Guam's Governor Lou Leon Guerrero is under pressure to pause activities related to the United States military build-up on the island.
The Pentagon has been planning for years to transfer about 5,000 marines to Guam which already hosts a significant US military base with around 7,000 troops that takes up almost a third of the territory.
Thirteen of Guam's 15 senators have tabled a resolution asking the governor to pause clearance, construction and other activities that the military is pushing ahead with for its build-up.
A Chamorro studies specialist from the University of Guam, Michael Bevacqua, said that in particular there's deep community concern over the military's plans at local historic and cultural sites, and for a live-fire training range complex.
The governor has cautioned that Guam had limited sovereignty to be able to stop the build-up. But according to Dr Bevacqua she has options, as she exerts control over regulatory agencies.
"So she can actually push, for example the Historic Preservation Office, Environmental Protection, to basically pause on signing on permits," he explained.
"So the governor can take this position if she wants to. But I think her first step will be that she's going to ask the military to pause."
To date, the US military has shown little appetite for a pause to its plans, although it says it consults with the Guam community about its plans.
Rear Admiral Shoshana Chatfield, the outgoing commander of the US Joint Region Marianas, last month said the Navy took its role to protect and preserve Guam's natural and cultural resources "very seriously".
Although the military is pushing ahead with its plans for installations on culturally important sites, the future of the build-up remains uncertain.
The marines transfer proposal has changed shape numerous times over the years, and undergone shifts in commitment from different US administrations,
Dr Bevacqua said that a challenge for Guam was getting its head around shifts in policy in Washington where decisions about the build-up on Guam are mostly made, rather than on the island.
"And so our role is definitely to assert ourselves," he said.
"But one reason that I think the military is trying to push full steam ahead with this and not slow down is because there may be a shift in Washington, in the Pentagon, as there was previously."
Governor Leon Guerrero has initially responded that she would support only a partial pause on build-up related construction.
Ms Leon Guerrero, who supports the build-up in the interests of Guam's security and development, held recent meetings to hear community concerns about the military plans.
One such meeting became heated when the governor told the public that balancing Guam's commitment to the US and its military had to be balanced with its need to protect its own cultural heritage. When she posed the question of whether Guam needs the military or not, many of those who shouted in response were answering in the negative.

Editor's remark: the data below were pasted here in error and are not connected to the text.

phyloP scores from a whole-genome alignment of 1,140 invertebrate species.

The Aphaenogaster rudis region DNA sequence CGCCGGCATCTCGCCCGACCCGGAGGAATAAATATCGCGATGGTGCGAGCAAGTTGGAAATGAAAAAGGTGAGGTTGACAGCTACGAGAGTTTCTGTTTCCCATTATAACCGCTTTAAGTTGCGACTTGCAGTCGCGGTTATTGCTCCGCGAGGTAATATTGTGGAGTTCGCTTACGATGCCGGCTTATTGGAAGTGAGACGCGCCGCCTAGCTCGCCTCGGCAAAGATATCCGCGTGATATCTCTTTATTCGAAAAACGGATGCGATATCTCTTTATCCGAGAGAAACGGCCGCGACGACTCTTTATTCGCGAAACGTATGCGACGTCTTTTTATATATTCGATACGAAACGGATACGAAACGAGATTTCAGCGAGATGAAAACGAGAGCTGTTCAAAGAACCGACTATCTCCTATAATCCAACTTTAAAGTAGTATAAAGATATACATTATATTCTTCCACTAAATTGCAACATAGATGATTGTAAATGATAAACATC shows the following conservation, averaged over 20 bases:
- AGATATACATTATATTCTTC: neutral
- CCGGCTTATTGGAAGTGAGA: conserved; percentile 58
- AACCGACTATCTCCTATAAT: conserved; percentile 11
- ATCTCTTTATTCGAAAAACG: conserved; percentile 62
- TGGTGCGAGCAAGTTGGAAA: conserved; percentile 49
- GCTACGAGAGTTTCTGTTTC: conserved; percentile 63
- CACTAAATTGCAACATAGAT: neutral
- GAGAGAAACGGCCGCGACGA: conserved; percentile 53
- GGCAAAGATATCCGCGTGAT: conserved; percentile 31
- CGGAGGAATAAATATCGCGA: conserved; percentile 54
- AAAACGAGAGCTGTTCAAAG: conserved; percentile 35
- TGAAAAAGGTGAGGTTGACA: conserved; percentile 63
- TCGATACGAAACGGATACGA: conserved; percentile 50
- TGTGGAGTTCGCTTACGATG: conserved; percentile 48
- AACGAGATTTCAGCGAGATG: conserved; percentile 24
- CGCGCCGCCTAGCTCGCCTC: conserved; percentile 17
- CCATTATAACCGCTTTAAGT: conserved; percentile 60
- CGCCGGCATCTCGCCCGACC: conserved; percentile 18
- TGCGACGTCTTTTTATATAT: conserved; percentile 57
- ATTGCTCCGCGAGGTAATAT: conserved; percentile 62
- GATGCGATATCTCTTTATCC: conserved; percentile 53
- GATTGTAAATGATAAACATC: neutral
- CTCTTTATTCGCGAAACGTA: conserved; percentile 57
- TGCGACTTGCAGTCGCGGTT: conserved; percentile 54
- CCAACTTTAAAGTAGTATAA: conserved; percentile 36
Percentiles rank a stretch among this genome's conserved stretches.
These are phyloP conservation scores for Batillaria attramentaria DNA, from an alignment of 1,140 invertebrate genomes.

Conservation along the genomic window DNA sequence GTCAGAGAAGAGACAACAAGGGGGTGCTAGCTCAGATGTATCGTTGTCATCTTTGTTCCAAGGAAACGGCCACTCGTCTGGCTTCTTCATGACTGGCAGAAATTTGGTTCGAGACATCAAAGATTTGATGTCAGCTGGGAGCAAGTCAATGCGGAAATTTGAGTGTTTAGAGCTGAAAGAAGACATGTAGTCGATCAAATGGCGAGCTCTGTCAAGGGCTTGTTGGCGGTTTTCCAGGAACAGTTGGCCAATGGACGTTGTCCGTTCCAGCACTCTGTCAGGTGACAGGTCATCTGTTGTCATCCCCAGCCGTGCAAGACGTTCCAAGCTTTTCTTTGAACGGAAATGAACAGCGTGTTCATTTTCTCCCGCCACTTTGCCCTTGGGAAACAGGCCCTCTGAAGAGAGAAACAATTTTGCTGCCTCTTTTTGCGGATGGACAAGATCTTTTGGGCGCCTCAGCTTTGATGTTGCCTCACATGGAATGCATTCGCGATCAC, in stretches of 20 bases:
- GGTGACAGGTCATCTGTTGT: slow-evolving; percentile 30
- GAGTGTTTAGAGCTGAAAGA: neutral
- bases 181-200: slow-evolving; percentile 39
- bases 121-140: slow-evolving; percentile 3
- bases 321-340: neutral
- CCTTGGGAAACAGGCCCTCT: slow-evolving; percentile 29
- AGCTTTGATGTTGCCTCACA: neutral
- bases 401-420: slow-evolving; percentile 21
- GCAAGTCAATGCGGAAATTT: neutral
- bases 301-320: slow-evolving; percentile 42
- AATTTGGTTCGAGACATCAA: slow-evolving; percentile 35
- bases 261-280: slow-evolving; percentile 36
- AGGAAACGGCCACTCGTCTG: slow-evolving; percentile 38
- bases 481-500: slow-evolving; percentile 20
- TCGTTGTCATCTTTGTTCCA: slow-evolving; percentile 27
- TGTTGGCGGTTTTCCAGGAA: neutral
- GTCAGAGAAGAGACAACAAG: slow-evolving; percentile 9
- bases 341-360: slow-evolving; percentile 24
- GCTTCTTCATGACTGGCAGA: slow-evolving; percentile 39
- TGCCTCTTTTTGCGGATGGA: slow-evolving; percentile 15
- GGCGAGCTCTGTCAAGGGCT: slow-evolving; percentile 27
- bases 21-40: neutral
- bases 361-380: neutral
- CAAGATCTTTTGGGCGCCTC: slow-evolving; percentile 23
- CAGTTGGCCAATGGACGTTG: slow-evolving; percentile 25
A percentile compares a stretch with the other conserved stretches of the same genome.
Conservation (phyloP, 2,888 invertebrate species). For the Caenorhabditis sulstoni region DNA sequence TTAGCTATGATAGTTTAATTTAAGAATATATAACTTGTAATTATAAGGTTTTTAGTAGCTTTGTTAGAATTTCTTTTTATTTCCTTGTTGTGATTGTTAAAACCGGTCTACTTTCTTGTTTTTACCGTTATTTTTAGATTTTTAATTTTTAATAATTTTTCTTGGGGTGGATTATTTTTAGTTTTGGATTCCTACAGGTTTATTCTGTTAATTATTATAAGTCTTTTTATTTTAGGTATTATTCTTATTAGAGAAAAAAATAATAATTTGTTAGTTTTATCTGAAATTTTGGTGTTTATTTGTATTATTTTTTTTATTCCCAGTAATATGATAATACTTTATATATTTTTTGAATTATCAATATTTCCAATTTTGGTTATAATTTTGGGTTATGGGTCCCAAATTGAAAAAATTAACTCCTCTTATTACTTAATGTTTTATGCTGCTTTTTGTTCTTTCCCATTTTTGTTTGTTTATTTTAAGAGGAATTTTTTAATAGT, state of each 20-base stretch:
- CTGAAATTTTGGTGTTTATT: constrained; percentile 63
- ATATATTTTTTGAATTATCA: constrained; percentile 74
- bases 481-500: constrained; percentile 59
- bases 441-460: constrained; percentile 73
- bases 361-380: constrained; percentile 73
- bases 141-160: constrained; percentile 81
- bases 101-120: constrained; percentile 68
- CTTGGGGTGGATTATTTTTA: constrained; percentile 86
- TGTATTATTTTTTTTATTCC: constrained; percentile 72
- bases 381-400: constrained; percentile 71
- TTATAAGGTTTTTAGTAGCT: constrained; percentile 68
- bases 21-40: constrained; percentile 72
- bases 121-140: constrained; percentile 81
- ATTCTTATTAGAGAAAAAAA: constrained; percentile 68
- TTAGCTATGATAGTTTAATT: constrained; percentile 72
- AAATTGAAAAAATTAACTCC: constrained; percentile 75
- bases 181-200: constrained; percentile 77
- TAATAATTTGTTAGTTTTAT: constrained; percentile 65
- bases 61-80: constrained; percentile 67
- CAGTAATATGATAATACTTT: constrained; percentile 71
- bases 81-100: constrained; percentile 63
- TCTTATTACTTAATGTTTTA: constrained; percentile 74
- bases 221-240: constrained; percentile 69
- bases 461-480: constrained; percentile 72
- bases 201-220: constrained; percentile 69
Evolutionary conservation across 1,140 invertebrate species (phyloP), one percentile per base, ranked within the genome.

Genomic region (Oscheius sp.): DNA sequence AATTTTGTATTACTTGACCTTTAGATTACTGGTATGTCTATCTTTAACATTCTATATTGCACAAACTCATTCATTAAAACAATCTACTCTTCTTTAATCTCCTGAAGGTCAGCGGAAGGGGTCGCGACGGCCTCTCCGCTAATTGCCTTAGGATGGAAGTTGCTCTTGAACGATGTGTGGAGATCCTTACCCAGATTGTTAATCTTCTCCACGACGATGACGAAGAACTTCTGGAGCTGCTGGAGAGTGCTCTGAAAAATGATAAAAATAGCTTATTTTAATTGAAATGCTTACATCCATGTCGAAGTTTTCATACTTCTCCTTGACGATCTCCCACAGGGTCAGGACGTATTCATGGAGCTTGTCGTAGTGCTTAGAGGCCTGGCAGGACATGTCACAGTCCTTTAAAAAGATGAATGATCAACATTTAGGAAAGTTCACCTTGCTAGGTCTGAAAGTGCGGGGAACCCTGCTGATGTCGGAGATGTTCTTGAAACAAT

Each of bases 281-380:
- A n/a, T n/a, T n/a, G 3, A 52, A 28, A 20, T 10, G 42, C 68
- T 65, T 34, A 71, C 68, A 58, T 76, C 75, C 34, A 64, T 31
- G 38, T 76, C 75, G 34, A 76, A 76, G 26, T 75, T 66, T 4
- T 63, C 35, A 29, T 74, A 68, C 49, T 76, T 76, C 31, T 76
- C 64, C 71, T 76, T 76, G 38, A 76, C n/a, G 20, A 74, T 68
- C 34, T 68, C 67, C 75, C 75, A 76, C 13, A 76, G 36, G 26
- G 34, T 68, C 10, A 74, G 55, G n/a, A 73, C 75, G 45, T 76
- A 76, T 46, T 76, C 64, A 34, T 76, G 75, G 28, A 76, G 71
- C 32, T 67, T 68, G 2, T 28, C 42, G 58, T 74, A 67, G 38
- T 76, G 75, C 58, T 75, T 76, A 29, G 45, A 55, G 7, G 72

The debate over the build-up inevitably comes around to the question of Guam's political status, which is currently that of unincorporated and organised US territory. It's a somewhat obscure status as Guam is neither fully in or out of the US.
Dr Bevacqua pointed out that Ms Leon Guerrero has to play a delicate balancing act between the interests of her people and those of Washington.
But he said previous governors, particularly Felix Camacho, found out the hard way about showing unwavering support for the military build-up plan on the basis of promised benefits that do not eventuate for Guam.
Meanwhile, a Chamorro customary leader, Debbie Quinata, warned that the large influx of marines and their dependants would place a huge strain on the island's infrastructure and indigenous culture.
"A lot of this has been done in such a manner that there is no consideration as to what the end results will be," she said.
"Not only do we not have the ability to maintain that many people, you're going to destroy the Chamorro culture."
Guam's governors typically tell the public that the US military presence on Guam protects them. But Ms Quinata said it was the US military presence on Guam which makes them unsafe.
"We are sitting here because we don't want to get ourselves blown up, except the very reason that we're even a thought is because this is where the US military is, which is who they have a problem with - the different problems that are having problems with the United States know that Guam is a possession."
Critics of the US military plans on Guam appear to have odds stacked against them. Guam's long time State Historic Preservation Officer Lynda Aguon was recently fired after criticising the military's approach to archaeological discoveries in the sites it wants to use.
But Dr Bevacqua said the Chamorro people had become more mature about confronting the benefits and the problems of increasing the US military presence, and will continue to push for their rights and, eventually, a change in political status.